Tattoo Healing
Treatment of acute wounds relies on enhancing and focusing the processes of the skin.
Promotion of epidermal migration and wound coverage is a goal....
A humid environment enhances healing. Therefore dressings usually are made to maintain moisture in the wound. Application of ointments, medications, or dressings are designed to optimize the local environment."p762
Dermatologic Clinics,Vol.11.No.4

A scab or crust is a formation of necrotic cells, necrotic tissue, fibrin and blood products. Some components of the dermis are also present in a scab, including collagen and elastin fibers. The scab is a defensive reaction to protect the underlying tissue from the dry open environment. The skin sacrifices the exposed cells and tissue to form a protective barrier.
The scab  inhibits epidermal growth. A vapor-permeable membrane that provides a moist environment enhances superficial wound healing. The epidermal cells are slowed by a scab because the cells must migrate underneath the scab and travel farther. The epidermal cells must loosen the scab further slowing growth."p762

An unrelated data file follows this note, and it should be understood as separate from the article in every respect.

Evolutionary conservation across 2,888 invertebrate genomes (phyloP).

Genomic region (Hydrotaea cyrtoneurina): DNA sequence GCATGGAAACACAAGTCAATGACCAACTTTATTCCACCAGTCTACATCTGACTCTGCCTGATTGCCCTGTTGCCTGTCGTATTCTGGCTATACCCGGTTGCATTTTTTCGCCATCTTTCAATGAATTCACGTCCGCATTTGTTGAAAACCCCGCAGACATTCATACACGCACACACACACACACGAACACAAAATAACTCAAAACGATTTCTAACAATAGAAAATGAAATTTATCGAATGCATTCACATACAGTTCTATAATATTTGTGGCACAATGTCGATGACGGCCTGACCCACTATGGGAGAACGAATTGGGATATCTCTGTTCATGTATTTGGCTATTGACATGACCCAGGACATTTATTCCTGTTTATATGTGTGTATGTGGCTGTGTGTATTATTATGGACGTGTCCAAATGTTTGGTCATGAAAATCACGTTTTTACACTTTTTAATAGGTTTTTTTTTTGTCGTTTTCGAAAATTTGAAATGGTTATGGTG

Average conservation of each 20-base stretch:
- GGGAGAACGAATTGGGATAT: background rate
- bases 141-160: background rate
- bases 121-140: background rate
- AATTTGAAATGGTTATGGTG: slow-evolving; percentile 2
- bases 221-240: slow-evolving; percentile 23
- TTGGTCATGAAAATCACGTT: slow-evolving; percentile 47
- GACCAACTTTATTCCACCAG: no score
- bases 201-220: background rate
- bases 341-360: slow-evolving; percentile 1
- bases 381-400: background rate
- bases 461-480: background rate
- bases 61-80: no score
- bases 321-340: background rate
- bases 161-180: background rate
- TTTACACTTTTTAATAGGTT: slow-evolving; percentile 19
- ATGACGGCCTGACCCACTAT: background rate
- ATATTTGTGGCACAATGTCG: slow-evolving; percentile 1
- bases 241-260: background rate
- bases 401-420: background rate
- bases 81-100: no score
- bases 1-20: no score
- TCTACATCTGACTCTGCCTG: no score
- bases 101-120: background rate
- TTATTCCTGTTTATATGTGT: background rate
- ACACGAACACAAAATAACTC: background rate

One author suggests that: "...plain petrolatum retards epithelialization more than occlusive dressings...too thick a layer of petrolatum ointment may be a mechanical barrier to cell migration and not allow the cells to adhere properly. Creams and lotions may be more effective at speeding epithelialization than petrolatum."
Dermatologic Clinics Vol 11 No. 4 p764

"Antibiotic ointment is a standard preparation that many dermatologists find useful. It has some potential to enhance epidermal wound healing and also provides a moist, antibacterial environment. It is not known to cure existing infections on its own." p 763

"Occlusive dressings can be very useful for rapid wound healing. Epithelialization takes 2 to 3 days with air exposure, but occlusion shortens the healing time to 18 to 24 hours. Occlusive dressings are advantageous for wound healing because the occlusion speeds healing, prevents environmental trauma, and keeps bacteria out of the wound. p764
Management of Acute Wounds, L.S. Moy, MD Dermatologic Clinics Vol. 11 No.4 Oct.1993

The use of antiseptics to kill the microflora in the wound environment can alter wound healing. Most harsh chemicals that make up antiseptics harm not only microflora but also delicate, newly forming skin.p744

Moist wounds heal faster than dry wounds.
Infection Control in the Community
 J. Lawrence, RGN, ONC, ENB, D. May, RGN DMS, Eds. Churchill Livingston, 2003